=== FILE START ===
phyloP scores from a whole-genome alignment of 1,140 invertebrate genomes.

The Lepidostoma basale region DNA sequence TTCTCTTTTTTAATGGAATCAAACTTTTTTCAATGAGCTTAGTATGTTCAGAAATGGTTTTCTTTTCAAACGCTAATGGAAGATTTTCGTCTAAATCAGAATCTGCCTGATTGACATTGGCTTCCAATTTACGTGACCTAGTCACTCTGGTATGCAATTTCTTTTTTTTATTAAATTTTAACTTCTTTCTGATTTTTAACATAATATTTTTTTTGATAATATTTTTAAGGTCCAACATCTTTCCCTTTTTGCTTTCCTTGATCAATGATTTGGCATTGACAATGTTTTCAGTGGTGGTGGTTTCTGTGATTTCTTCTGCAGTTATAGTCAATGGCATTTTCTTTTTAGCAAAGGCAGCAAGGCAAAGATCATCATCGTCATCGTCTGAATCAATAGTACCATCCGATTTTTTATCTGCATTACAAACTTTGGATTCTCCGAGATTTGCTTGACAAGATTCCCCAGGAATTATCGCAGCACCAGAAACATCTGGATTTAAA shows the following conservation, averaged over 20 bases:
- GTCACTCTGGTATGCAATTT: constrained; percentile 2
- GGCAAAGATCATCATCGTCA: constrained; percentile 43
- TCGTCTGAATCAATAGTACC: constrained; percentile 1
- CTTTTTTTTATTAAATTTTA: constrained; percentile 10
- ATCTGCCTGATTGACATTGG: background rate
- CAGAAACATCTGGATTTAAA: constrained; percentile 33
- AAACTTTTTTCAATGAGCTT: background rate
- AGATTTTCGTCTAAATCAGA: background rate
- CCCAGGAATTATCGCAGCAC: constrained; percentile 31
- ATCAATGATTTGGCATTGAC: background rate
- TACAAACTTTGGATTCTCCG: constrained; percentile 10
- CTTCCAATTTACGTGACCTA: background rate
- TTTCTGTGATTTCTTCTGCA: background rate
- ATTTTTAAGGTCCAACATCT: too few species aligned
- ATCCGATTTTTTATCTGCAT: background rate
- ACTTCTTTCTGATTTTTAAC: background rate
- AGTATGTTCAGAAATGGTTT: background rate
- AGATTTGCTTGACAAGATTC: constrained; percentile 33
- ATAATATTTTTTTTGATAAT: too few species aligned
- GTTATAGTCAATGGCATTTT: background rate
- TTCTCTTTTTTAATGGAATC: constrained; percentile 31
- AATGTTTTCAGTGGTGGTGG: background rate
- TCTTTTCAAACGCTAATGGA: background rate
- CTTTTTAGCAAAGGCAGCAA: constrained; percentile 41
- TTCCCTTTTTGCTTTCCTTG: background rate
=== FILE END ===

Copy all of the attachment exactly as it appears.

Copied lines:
phyloP scores from a whole-genome alignment of 1,140 invertebrate genomes.

The Lepidostoma basale region DNA sequence TTCTCTTTTTTAATGGAATCAAACTTTTTTCAATGAGCTTAGTATGTTCAGAAATGGTTTTCTTTTCAAACGCTAATGGAAGATTTTCGTCTAAATCAGAATCTGCCTGATTGACATTGGCTTCCAATTTACGTGACCTAGTCACTCTGGTATGCAATTTCTTTTTTTTATTAAATTTTAACTTCTTTCTGATTTTTAACATAATATTTTTTTTGATAATATTTTTAAGGTCCAACATCTTTCCCTTTTTGCTTTCCTTGATCAATGATTTGGCATTGACAATGTTTTCAGTGGTGGTGGTTTCTGTGATTTCTTCTGCAGTTATAGTCAATGGCATTTTCTTTTTAGCAAAGGCAGCAAGGCAAAGATCATCATCGTCATCGTCTGAATCAATAGTACCATCCGATTTTTTATCTGCATTACAAACTTTGGATTCTCCGAGATTTGCTTGACAAGATTCCCCAGGAATTATCGCAGCACCAGAAACATCTGGATTTAAA shows the following conservation, averaged over 20 bases:
- GTCACTCTGGTATGCAATTT: constrained; percentile 2
- GGCAAAGATCATCATCGTCA: constrained; percentile 43
- TCGTCTGAATCAATAGTACC: constrained; percentile 1
- CTTTTTTTTATTAAATTTTA: constrained; percentile 10
- ATCTGCCTGATTGACATTGG: background rate
- CAGAAACATCTGGATTTAAA: constrained; percentile 33
- AAACTTTTTTCAATGAGCTT: background rate
- AGATTTTCGTCTAAATCAGA: background rate
- CCCAGGAATTATCGCAGCAC: constrained; percentile 31
- ATCAATGATTTGGCATTGAC: background rate
- TACAAACTTTGGATTCTCCG: constrained; percentile 10
- CTTCCAATTTACGTGACCTA: background rate
- TTTCTGTGATTTCTTCTGCA: background rate
- ATTTTTAAGGTCCAACATCT: too few species aligned
- ATCCGATTTTTTATCTGCAT: background rate
- ACTTCTTTCTGATTTTTAAC: background rate
- AGTATGTTCAGAAATGGTTT: background rate
- AGATTTGCTTGACAAGATTC: constrained; percentile 33
- ATAATATTTTTTTTGATAAT: too few species aligned
- GTTATAGTCAATGGCATTTT: background rate
- TTCTCTTTTTTAATGGAATC: constrained; percentile 31
- AATGTTTTCAGTGGTGGTGG: background rate
- TCTTTTCAAACGCTAATGGA: background rate
- CTTTTTAGCAAAGGCAGCAA: constrained; percentile 41
- TTCCCTTTTTGCTTTCCTTG: background rate